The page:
Look, every family has their fair share of holiday drama. Especially in politically divisive times (like now) the elders of the family and the youngsters don’t always get along. Over-indulging dredges up old grudges. This family is no different. Gregg (David Lee Hess) wakes up on Thanksgiving morning to the sounds of his father in law, Francis (Steve Uzzell) and his girlfriend Beverly (Lana Dieterich) having loud, over the top sex. If only his day would improve from there. His kids are out of control – one is a sex addict and one is a drug addict, and they both think their hiding it. He’s stuck in a loveless, bitter marriage with his wife Constance (Kelly Dealyn). He has the crushing weight of creating the perfect Thanksgiving dinner on his shoulders… and maybe he has a secret or two of his own. But the family drama is totally blindsided when a family of hillbilly psychos come banging on the door. In a turn out of Texas Chainsaw Massacre, a “happy” (albeit dysfunctional) Thanksgiving unravels into something hellish. There’s a lot I could say – both positive and negative – about DERELICTS. Much more than I could fit into a few hundred words. I could give a TED talk about what does and doesn’t work in this film, and unfortunately, mostly about what doesn’t. Excruciating amounts of triggering sexual content, presented not as true terror but as something comedic, was the first red flag for me – even as I found the overall aesthetic choices and the cast to be incredible. There’s a general energy to this film that simply doesn’t gel with me, at all. Serious familial issues, rape, abuse, and of course torturous physical harm, are played for laughs – but the content itself is too serious to really be portrayed that way. Some remarkably impactful practical makeup effects are blindsided by seemingly lazy mistakes. I found myself totally distracted from a stunning eye gag (involving a penis pump no less) by the fact that one of our yokel family members only had her top teeth painted and her bottom teeth looked bright and shiny white. Small things like this ripped me from the narrative. DERELICTS is another example of a film that almost made it to “great”, but fell into traps of poor continuity, misogynistic messaging, and tired tropes taken too far. DERELICTS also addresses one of the major downfalls of modern horror, though not to great success — cell phones. 99% of classic horror tropes could be undone if someone whipped out a cellphone – and the case of a botched home invasion is no different. So how does DERELICTS handle this problem? By inserting an awkward, clunky scene into the first fifteen minutes of the film in which Gregg confiscates all the electronic devices from his family members (including his wife and in-laws, which is markedly controlling and flat out weird and adds an edge to his character that is never followed through on for the rest of the film.) A for Effort, C- for execution. The ending of DERELICTS is confusing, with a rapid change of tone and aesthetic, and very little “wrapped up”. Maybe I am just not cool or smart enough to “get it”, but I found myself scratching my head. The cast of DERELICTS deserves raucous, hooting-and-hollering applause. David Lee Hess is a particular standout of nuance and subtlety, in direct contrast to the loud, over the top family invading his Thanksgiving dinner. Their work should go into the hall of fame of ensemble features. Even with hollow moments of the script, the cast never stops giving 110% percent, each with depth and character that is far beyond the simple concept. Applause, also, to the creative team, who brings us a conventionally unconventional Thanksgiving Horror Film. It has its flaws, and it’s not one I see myself putting on after the last slice of pie on Halloween night – but what the hell. They can’t all be “Thankskilling” right? (I’m thankful that our HorrorBuzz family knows that that is a joke…) Happy Horror Holidays!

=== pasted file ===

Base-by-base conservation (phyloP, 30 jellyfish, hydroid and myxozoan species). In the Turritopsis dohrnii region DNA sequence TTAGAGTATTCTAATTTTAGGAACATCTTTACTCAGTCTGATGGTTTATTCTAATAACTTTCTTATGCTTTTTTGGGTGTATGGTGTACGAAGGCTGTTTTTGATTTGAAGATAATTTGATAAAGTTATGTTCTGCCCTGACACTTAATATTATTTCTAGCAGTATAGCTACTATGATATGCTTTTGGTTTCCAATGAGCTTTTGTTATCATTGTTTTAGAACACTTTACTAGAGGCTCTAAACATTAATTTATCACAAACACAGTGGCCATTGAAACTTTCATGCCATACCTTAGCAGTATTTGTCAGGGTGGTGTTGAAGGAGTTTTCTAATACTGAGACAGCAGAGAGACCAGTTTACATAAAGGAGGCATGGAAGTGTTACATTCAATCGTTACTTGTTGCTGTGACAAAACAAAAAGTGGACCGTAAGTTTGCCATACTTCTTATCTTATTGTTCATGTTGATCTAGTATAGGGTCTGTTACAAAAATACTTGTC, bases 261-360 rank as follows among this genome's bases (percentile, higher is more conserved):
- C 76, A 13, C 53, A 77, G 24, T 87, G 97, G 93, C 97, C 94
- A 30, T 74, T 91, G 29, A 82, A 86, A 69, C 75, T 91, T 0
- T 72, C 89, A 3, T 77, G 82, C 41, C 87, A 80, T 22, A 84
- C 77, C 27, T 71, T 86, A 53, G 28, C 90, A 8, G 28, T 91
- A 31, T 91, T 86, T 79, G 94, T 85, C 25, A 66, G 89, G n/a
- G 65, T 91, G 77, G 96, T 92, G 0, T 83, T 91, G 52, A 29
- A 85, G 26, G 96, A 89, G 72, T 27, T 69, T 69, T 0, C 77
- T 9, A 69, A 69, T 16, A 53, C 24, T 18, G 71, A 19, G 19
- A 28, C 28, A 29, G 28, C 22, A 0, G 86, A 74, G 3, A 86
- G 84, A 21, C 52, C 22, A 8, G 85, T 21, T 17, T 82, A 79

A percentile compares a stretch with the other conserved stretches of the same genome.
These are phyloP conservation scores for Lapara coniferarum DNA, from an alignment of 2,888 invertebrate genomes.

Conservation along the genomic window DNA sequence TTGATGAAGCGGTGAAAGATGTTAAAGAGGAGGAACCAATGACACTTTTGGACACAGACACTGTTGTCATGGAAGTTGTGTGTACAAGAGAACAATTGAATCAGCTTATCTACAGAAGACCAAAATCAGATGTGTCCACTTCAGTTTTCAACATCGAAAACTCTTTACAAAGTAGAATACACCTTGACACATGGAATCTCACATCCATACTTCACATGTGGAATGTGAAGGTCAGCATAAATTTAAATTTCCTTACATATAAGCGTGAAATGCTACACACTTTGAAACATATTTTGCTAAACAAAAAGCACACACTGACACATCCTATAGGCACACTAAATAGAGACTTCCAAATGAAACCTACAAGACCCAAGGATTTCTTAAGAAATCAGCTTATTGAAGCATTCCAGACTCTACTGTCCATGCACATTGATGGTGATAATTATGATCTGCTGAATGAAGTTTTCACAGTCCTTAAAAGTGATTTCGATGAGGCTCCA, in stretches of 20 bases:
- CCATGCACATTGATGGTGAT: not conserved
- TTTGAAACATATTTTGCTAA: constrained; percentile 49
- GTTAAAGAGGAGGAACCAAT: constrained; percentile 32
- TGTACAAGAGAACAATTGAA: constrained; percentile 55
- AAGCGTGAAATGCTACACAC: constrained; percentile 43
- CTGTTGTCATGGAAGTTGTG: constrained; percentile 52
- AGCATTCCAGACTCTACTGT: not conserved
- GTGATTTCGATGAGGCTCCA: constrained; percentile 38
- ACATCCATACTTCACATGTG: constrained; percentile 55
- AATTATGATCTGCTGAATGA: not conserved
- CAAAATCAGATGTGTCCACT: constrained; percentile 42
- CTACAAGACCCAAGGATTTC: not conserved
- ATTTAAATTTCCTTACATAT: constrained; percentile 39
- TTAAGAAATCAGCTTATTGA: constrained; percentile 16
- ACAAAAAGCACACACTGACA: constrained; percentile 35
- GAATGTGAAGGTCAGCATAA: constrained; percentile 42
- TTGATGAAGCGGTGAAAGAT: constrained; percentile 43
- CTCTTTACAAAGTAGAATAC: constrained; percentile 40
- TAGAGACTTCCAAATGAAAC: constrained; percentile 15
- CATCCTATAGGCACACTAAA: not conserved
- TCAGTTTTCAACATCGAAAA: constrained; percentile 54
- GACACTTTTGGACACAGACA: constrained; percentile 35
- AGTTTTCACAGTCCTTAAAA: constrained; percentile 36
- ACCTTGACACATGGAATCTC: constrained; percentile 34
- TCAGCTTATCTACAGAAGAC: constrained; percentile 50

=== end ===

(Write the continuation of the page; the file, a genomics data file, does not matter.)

Makeup Artist, Monster Maker, Educator, Producer, Haunt-lover, and all around Halloween freak. When Miranda isn't watching horror films, she's making them happen. When she's not doing either of those things, she's probably dreaming about them. Or baking cookies.